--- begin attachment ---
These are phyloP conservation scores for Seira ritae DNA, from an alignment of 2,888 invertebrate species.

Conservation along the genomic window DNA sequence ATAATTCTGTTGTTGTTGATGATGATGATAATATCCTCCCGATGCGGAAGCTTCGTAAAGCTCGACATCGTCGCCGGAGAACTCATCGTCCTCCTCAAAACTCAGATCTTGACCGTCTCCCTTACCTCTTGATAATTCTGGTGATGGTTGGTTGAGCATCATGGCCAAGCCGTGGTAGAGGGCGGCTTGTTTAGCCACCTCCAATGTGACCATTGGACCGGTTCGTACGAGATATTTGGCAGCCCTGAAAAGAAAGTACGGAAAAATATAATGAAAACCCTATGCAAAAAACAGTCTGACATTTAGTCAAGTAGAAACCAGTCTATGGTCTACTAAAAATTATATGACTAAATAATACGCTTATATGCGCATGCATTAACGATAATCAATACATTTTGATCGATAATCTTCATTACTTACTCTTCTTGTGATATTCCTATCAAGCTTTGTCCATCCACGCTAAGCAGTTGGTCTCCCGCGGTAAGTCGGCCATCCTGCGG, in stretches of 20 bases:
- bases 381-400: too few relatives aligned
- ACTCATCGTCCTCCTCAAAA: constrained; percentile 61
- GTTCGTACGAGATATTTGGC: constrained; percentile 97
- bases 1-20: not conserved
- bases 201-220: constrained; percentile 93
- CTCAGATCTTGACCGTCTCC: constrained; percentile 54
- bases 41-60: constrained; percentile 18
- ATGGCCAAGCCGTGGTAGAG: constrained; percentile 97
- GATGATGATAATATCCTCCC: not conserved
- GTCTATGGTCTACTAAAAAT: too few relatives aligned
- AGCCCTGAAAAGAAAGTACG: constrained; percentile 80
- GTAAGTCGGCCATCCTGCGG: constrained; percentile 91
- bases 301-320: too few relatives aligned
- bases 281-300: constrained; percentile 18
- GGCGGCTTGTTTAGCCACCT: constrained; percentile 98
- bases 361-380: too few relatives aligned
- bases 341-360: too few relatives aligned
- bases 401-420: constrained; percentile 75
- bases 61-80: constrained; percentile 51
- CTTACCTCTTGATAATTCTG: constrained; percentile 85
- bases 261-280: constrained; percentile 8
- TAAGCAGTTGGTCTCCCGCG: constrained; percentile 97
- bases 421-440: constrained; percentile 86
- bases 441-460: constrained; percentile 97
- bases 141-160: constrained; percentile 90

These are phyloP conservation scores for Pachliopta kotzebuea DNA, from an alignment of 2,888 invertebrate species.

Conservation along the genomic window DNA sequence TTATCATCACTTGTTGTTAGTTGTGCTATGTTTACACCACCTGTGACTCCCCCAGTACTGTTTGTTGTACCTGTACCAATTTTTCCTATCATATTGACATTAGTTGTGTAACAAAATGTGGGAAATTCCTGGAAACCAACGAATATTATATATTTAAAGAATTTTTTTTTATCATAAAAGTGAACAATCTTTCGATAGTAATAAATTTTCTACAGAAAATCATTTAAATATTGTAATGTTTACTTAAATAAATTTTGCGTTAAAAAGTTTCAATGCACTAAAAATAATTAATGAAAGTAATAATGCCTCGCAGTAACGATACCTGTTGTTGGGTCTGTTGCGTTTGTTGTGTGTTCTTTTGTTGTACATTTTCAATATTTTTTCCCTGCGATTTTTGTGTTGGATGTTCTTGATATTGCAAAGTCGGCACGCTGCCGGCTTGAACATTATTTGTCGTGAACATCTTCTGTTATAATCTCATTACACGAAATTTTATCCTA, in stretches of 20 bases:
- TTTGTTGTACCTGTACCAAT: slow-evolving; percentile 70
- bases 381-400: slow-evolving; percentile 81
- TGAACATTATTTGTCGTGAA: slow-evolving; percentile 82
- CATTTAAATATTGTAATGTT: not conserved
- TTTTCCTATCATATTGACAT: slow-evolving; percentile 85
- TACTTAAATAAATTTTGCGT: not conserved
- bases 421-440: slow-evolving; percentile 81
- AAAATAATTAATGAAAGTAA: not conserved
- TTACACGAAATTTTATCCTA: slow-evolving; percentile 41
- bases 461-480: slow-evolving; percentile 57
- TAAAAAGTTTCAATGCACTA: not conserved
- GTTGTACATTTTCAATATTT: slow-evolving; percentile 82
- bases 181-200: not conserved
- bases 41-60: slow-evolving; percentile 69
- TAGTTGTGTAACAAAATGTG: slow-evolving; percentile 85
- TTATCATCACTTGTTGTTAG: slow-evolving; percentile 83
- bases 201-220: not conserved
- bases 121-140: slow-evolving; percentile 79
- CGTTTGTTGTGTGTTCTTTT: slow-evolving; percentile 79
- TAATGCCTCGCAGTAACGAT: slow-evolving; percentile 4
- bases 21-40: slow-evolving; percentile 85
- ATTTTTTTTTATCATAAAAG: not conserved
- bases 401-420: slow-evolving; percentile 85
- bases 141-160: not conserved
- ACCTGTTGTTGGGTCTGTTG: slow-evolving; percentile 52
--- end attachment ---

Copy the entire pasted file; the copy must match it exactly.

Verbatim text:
These are phyloP conservation scores for Seira ritae DNA, from an alignment of 2,888 invertebrate species.

Conservation along the genomic window DNA sequence ATAATTCTGTTGTTGTTGATGATGATGATAATATCCTCCCGATGCGGAAGCTTCGTAAAGCTCGACATCGTCGCCGGAGAACTCATCGTCCTCCTCAAAACTCAGATCTTGACCGTCTCCCTTACCTCTTGATAATTCTGGTGATGGTTGGTTGAGCATCATGGCCAAGCCGTGGTAGAGGGCGGCTTGTTTAGCCACCTCCAATGTGACCATTGGACCGGTTCGTACGAGATATTTGGCAGCCCTGAAAAGAAAGTACGGAAAAATATAATGAAAACCCTATGCAAAAAACAGTCTGACATTTAGTCAAGTAGAAACCAGTCTATGGTCTACTAAAAATTATATGACTAAATAATACGCTTATATGCGCATGCATTAACGATAATCAATACATTTTGATCGATAATCTTCATTACTTACTCTTCTTGTGATATTCCTATCAAGCTTTGTCCATCCACGCTAAGCAGTTGGTCTCCCGCGGTAAGTCGGCCATCCTGCGG, in stretches of 20 bases:
- bases 381-400: too few relatives aligned
- ACTCATCGTCCTCCTCAAAA: constrained; percentile 61
- GTTCGTACGAGATATTTGGC: constrained; percentile 97
- bases 1-20: not conserved
- bases 201-220: constrained; percentile 93
- CTCAGATCTTGACCGTCTCC: constrained; percentile 54
- bases 41-60: constrained; percentile 18
- ATGGCCAAGCCGTGGTAGAG: constrained; percentile 97
- GATGATGATAATATCCTCCC: not conserved
- GTCTATGGTCTACTAAAAAT: too few relatives aligned
- AGCCCTGAAAAGAAAGTACG: constrained; percentile 80
- GTAAGTCGGCCATCCTGCGG: constrained; percentile 91
- bases 301-320: too few relatives aligned
- bases 281-300: constrained; percentile 18
- GGCGGCTTGTTTAGCCACCT: constrained; percentile 98
- bases 361-380: too few relatives aligned
- bases 341-360: too few relatives aligned
- bases 401-420: constrained; percentile 75
- bases 61-80: constrained; percentile 51
- CTTACCTCTTGATAATTCTG: constrained; percentile 85
- bases 261-280: constrained; percentile 8
- TAAGCAGTTGGTCTCCCGCG: constrained; percentile 97
- bases 421-440: constrained; percentile 86
- bases 441-460: constrained; percentile 97
- bases 141-160: constrained; percentile 90

These are phyloP conservation scores for Pachliopta kotzebuea DNA, from an alignment of 2,888 invertebrate species.

Conservation along the genomic window DNA sequence TTATCATCACTTGTTGTTAGTTGTGCTATGTTTACACCACCTGTGACTCCCCCAGTACTGTTTGTTGTACCTGTACCAATTTTTCCTATCATATTGACATTAGTTGTGTAACAAAATGTGGGAAATTCCTGGAAACCAACGAATATTATATATTTAAAGAATTTTTTTTTATCATAAAAGTGAACAATCTTTCGATAGTAATAAATTTTCTACAGAAAATCATTTAAATATTGTAATGTTTACTTAAATAAATTTTGCGTTAAAAAGTTTCAATGCACTAAAAATAATTAATGAAAGTAATAATGCCTCGCAGTAACGATACCTGTTGTTGGGTCTGTTGCGTTTGTTGTGTGTTCTTTTGTTGTACATTTTCAATATTTTTTCCCTGCGATTTTTGTGTTGGATGTTCTTGATATTGCAAAGTCGGCACGCTGCCGGCTTGAACATTATTTGTCGTGAACATCTTCTGTTATAATCTCATTACACGAAATTTTATCCTA, in stretches of 20 bases:
- TTTGTTGTACCTGTACCAAT: slow-evolving; percentile 70
- bases 381-400: slow-evolving; percentile 81
- TGAACATTATTTGTCGTGAA: slow-evolving; percentile 82
- CATTTAAATATTGTAATGTT: not conserved
- TTTTCCTATCATATTGACAT: slow-evolving; percentile 85
- TACTTAAATAAATTTTGCGT: not conserved
- bases 421-440: slow-evolving; percentile 81
- AAAATAATTAATGAAAGTAA: not conserved
- TTACACGAAATTTTATCCTA: slow-evolving; percentile 41
- bases 461-480: slow-evolving; percentile 57
- TAAAAAGTTTCAATGCACTA: not conserved
- GTTGTACATTTTCAATATTT: slow-evolving; percentile 82
- bases 181-200: not conserved
- bases 41-60: slow-evolving; percentile 69
- TAGTTGTGTAACAAAATGTG: slow-evolving; percentile 85
- TTATCATCACTTGTTGTTAG: slow-evolving; percentile 83
- bases 201-220: not conserved
- bases 121-140: slow-evolving; percentile 79
- CGTTTGTTGTGTGTTCTTTT: slow-evolving; percentile 79
- TAATGCCTCGCAGTAACGAT: slow-evolving; percentile 4
- bases 21-40: slow-evolving; percentile 85
- ATTTTTTTTTATCATAAAAG: not conserved
- bases 401-420: slow-evolving; percentile 85
- bases 141-160: not conserved
- ACCTGTTGTTGGGTCTGTTG: slow-evolving; percentile 52